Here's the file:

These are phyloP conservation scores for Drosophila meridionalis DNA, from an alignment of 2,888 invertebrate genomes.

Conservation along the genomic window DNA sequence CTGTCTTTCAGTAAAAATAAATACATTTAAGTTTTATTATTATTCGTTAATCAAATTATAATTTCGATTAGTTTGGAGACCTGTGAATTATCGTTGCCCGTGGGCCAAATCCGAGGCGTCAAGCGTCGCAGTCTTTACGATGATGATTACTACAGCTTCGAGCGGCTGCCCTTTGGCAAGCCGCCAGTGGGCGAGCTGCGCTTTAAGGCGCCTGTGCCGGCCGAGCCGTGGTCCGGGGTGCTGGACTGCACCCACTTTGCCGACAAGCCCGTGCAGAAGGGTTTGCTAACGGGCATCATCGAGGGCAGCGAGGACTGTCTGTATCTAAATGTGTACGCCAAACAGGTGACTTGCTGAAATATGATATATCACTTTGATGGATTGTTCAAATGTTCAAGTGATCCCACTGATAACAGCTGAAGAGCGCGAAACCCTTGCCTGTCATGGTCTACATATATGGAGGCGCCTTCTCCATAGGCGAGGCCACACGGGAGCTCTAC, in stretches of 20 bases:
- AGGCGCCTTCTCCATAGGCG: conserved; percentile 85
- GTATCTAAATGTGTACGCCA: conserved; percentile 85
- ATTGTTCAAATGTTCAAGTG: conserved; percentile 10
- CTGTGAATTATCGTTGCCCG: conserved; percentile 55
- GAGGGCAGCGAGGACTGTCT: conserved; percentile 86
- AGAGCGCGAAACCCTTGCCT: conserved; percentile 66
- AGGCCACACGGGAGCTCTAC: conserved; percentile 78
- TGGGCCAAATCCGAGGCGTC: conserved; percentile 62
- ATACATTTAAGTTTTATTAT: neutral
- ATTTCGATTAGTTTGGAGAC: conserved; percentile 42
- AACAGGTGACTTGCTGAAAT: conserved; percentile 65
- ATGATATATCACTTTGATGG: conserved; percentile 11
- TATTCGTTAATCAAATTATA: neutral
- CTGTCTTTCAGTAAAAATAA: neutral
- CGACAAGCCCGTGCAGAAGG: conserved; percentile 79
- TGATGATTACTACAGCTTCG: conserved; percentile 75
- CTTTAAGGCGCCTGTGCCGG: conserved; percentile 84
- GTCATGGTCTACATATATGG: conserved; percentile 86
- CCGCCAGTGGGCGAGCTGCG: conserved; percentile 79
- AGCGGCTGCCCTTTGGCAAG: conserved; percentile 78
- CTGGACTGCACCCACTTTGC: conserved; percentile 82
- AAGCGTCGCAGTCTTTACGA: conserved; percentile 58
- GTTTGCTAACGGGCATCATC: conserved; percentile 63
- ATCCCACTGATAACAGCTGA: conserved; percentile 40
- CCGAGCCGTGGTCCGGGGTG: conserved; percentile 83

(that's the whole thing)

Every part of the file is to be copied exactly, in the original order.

These are phyloP conservation scores for Drosophila meridionalis DNA, from an alignment of 2,888 invertebrate genomes.

Conservation along the genomic window DNA sequence CTGTCTTTCAGTAAAAATAAATACATTTAAGTTTTATTATTATTCGTTAATCAAATTATAATTTCGATTAGTTTGGAGACCTGTGAATTATCGTTGCCCGTGGGCCAAATCCGAGGCGTCAAGCGTCGCAGTCTTTACGATGATGATTACTACAGCTTCGAGCGGCTGCCCTTTGGCAAGCCGCCAGTGGGCGAGCTGCGCTTTAAGGCGCCTGTGCCGGCCGAGCCGTGGTCCGGGGTGCTGGACTGCACCCACTTTGCCGACAAGCCCGTGCAGAAGGGTTTGCTAACGGGCATCATCGAGGGCAGCGAGGACTGTCTGTATCTAAATGTGTACGCCAAACAGGTGACTTGCTGAAATATGATATATCACTTTGATGGATTGTTCAAATGTTCAAGTGATCCCACTGATAACAGCTGAAGAGCGCGAAACCCTTGCCTGTCATGGTCTACATATATGGAGGCGCCTTCTCCATAGGCGAGGCCACACGGGAGCTCTAC, in stretches of 20 bases:
- AGGCGCCTTCTCCATAGGCG: conserved; percentile 85
- GTATCTAAATGTGTACGCCA: conserved; percentile 85
- ATTGTTCAAATGTTCAAGTG: conserved; percentile 10
- CTGTGAATTATCGTTGCCCG: conserved; percentile 55
- GAGGGCAGCGAGGACTGTCT: conserved; percentile 86
- AGAGCGCGAAACCCTTGCCT: conserved; percentile 66
- AGGCCACACGGGAGCTCTAC: conserved; percentile 78
- TGGGCCAAATCCGAGGCGTC: conserved; percentile 62
- ATACATTTAAGTTTTATTAT: neutral
- ATTTCGATTAGTTTGGAGAC: conserved; percentile 42
- AACAGGTGACTTGCTGAAAT: conserved; percentile 65
- ATGATATATCACTTTGATGG: conserved; percentile 11
- TATTCGTTAATCAAATTATA: neutral
- CTGTCTTTCAGTAAAAATAA: neutral
- CGACAAGCCCGTGCAGAAGG: conserved; percentile 79
- TGATGATTACTACAGCTTCG: conserved; percentile 75
- CTTTAAGGCGCCTGTGCCGG: conserved; percentile 84
- GTCATGGTCTACATATATGG: conserved; percentile 86
- CCGCCAGTGGGCGAGCTGCG: conserved; percentile 79
- AGCGGCTGCCCTTTGGCAAG: conserved; percentile 78
- CTGGACTGCACCCACTTTGC: conserved; percentile 82
- AAGCGTCGCAGTCTTTACGA: conserved; percentile 58
- GTTTGCTAACGGGCATCATC: conserved; percentile 63
- ATCCCACTGATAACAGCTGA: conserved; percentile 40
- CCGAGCCGTGGTCCGGGGTG: conserved; percentile 83